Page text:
“What, you are dying of hunger?” exclaimed the Barmecide. “Here, slave; bring water, that we may wash our hands before meat!” No slave appeared, but my brother remarked that the Barmecide did not fail to rub his hands as if the water had been poured over them.
Then he said to my brother, “Why don’t you wash your hands too?” and Schacabac, supposing that it was a joke on the part of the Barmecide (though he could see none himself), drew near, and imitated his motion.
When the Barmecide had done rubbing his hands, he raised his voice, and cried, “Set food before us at once, we are very hungry.” No food was brought, but the Barmecide pretended to help himself from a dish, and carry a morsel to his mouth, saying as he did so, “Eat, my friend, eat, I entreat. Help yourself as freely as if you were at home! For a starving man, you seem to have a very small appetite.”
“Excuse me, my lord,” replied Schacabac, imitating his gestures as before, “I really am not losing time, and I do full justice to the repast.”
“How do you like this bread?” asked the Barmecide. “I find it particularly good myself.”
“Oh, my lord,” answered my brother, who beheld neither meat nor bread, “never have I tasted anything so delicious.”
“Eat as much as you want,” said the Barmecide. “I bought the woman who makes it for five hundred pieces of gold, so that I might never be without it.”
After ordering a variety of dishes (which never came) to be placed on the table, and discussing the merits of each one, the Barmecide declared that having dined so well, they would now proceed to take their wine.
Having enjoyed the illusionary feast, Schacabac feigns to get drunk on the illusionary wine. And then:
At this the Barmecide, instead of being angry, began to laugh, and embraced him heartily. “I have long been seeking,” he exclaimed, “a man of your description, and henceforth my house shall be yours. You have had the good grace to fall in with my humour, and to pretend to eat and to drink when nothing was there. Now you shall be rewarded by a really good supper.”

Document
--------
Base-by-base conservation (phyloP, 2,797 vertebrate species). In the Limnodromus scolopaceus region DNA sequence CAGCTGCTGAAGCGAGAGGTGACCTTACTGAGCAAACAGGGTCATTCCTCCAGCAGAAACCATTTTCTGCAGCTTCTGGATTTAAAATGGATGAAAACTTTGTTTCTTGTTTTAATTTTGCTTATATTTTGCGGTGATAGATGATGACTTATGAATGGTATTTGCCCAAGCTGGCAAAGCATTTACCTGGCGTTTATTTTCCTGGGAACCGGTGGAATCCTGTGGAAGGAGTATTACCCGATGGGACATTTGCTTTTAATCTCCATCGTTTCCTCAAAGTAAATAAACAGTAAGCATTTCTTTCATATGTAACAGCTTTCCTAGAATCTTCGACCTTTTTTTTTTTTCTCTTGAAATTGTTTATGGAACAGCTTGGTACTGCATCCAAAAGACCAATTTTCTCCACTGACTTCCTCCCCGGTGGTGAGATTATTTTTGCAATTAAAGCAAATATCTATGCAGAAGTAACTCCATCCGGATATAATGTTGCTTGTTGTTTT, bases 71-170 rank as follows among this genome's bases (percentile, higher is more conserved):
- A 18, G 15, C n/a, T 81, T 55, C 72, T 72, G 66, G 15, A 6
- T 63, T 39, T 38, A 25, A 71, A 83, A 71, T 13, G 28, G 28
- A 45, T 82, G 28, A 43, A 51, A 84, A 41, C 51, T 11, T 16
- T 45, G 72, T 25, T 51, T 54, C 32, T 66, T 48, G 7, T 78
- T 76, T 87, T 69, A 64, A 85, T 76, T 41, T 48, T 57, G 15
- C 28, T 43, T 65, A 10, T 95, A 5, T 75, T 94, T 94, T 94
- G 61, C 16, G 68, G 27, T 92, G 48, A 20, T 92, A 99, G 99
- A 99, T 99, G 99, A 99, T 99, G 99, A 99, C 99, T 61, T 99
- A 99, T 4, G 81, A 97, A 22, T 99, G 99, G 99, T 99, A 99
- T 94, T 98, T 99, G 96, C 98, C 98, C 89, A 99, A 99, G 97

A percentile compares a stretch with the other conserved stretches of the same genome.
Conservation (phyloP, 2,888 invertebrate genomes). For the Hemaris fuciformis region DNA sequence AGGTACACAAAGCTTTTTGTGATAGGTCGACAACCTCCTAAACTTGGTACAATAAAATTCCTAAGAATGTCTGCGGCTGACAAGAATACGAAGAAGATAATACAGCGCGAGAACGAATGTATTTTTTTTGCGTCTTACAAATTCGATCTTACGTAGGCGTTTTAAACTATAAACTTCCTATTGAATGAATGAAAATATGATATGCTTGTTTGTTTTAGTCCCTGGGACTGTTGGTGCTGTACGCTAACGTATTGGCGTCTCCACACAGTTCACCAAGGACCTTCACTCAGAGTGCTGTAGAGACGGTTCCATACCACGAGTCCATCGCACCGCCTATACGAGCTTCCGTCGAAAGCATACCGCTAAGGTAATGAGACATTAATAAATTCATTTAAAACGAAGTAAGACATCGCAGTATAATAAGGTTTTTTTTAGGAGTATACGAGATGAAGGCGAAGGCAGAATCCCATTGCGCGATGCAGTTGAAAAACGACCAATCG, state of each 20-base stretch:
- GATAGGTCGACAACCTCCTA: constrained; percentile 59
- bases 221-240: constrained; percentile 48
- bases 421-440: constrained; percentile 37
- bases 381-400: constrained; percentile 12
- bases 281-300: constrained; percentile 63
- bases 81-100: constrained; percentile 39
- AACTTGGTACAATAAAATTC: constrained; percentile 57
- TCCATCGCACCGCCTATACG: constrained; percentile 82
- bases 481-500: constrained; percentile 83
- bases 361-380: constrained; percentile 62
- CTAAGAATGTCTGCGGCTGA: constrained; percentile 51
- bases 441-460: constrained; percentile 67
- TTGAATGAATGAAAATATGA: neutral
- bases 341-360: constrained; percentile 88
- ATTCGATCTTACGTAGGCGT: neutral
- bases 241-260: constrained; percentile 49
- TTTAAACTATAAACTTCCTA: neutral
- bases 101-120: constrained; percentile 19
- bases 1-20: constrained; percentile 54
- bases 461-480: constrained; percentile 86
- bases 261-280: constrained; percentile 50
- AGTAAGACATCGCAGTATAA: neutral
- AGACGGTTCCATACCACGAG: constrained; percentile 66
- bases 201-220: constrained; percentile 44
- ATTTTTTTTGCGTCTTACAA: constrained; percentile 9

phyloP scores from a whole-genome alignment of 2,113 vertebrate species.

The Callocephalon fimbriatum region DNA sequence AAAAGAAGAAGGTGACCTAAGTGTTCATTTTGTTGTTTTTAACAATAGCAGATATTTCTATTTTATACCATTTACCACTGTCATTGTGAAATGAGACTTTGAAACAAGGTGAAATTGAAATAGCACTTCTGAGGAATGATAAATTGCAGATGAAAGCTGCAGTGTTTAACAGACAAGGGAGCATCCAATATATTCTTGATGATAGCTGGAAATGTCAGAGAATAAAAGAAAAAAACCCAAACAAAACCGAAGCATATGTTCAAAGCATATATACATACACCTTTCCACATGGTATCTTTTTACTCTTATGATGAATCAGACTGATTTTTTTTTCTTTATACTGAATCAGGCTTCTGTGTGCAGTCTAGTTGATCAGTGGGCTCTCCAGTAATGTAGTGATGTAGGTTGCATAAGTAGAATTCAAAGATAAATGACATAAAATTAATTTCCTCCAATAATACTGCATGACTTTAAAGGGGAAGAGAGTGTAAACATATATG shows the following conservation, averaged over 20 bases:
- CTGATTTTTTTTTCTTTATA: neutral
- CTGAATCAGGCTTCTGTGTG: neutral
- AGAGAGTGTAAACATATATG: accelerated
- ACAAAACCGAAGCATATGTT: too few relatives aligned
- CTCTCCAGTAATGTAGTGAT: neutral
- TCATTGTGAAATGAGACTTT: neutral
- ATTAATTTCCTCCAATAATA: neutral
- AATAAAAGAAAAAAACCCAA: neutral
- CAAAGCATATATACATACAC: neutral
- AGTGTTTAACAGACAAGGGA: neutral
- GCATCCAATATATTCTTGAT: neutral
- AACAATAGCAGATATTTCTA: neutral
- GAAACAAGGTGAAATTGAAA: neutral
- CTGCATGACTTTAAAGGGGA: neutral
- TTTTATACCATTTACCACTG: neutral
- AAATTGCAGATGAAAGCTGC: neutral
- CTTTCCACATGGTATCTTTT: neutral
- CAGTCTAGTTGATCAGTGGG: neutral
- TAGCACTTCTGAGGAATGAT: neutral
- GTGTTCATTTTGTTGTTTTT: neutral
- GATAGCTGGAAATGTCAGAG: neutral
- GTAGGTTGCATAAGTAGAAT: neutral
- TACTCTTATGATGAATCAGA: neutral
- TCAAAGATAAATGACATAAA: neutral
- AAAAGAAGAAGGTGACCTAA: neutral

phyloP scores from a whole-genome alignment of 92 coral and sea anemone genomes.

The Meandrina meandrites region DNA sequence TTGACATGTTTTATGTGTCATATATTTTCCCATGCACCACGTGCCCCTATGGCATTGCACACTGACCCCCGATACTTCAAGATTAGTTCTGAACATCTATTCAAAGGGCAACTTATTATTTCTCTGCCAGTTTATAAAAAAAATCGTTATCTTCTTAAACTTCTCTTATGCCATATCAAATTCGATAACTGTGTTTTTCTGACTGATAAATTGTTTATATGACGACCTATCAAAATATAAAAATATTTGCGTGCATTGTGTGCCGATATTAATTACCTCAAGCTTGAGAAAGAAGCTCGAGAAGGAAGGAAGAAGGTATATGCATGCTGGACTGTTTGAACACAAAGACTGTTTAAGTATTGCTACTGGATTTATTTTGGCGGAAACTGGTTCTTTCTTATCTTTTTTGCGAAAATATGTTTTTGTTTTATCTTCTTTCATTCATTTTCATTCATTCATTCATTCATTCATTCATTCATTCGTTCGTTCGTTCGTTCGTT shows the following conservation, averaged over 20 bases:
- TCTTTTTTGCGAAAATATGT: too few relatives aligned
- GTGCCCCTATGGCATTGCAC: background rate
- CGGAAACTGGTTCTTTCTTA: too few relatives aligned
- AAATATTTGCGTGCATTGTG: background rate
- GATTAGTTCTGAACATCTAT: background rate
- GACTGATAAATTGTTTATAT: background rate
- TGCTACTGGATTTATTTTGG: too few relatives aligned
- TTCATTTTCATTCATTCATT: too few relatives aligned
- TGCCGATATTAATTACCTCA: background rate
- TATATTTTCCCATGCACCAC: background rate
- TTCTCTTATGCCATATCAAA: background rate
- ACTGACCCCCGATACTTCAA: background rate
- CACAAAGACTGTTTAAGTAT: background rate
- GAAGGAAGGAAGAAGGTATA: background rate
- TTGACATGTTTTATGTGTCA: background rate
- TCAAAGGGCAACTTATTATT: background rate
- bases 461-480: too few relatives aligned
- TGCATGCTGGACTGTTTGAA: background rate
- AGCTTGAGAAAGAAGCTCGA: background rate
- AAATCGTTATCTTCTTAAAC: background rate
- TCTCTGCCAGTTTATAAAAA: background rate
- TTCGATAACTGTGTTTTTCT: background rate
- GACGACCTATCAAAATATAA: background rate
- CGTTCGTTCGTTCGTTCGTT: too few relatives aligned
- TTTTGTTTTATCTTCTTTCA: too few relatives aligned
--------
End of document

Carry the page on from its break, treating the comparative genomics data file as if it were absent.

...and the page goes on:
Then he clapped his hands, and all the dishes were brought that they had tasted in imagination before and during the repast, slaves sang and played on various instruments. All the while Schacabac was treated by the Barmecide as a familiar friend, and dressed in a garment out of his own wardrobe.
The lesson here is that if we just play along with the illusion, we will eventually be rewarded with the reality.
Except, the tale then takes a dark turn:
Twenty years passed by, and my brother was still living with the Barmecide, looking after his house, and managing his affairs. At the end of that time his generous benefactor died without heirs, so all his possessions went to the prince. They even despoiled my brother of those that rightly belonged to him, and he, now as poor as he had ever been in his life, decided to cast in his lot with a caravan of pilgrims who were on their way to Mecca. Unluckily, the caravan was attacked and pillaged by the Bedouins, and the pilgrims were taken prisoners. My brother became the slave of a man who beat him daily, hoping to drive him to offer a ransom, although, as Schacabac pointed out, it was quite useless trouble, as his relations were as poor as himself. At length the Bedouin grew tired of tormenting, and sent him on a camel to the top of a high barren mountain, where he left him to take his chance. A passing caravan, on its way to Bagdad, told me where he was to be found, and I hurried to his rescue, and brought him in a deplorable condition back to the town.
It’s the history of Halifax in two acts.
Special Halifax Peninsula Advisory Committee (4:30pm, virtual meeting) — WSP Canada wants to build an eight-storey apartment building behind the Stairs House, which is a registered historic property on South Street.
In the harbour
05:00: One Magnificence, container ship, arrives at Fairview Cove from Colombo, Sri Lanka
05:30: Bishu Highway, car carrier, arrives at Autoport from Emden, Germany
09:00: Boarbarge 37, semi-submersible barge, moves from Pier 9 to IEL
15:00: One Magnificence sails for New York
15:00: Budapest Bridge, container ship, arrives at Fairview Cove from New York
16:00: Tropic Lissette, cargo ship, sails from Pier 41 for Palm Beach, Florida
16:00: Atlantic Star, container ship, arrives at Fairview Cove from Liverpool, England
16:00: Augusta Luna, cargo ship, arrives at Berth TBD from Moa, Cuba
17:00: Bishu Highway sails for sea
22:30: Budapest Bridge sails for Rotterdam
22:30: Atlantic Star sails for New York
Hey, listen to our podcast.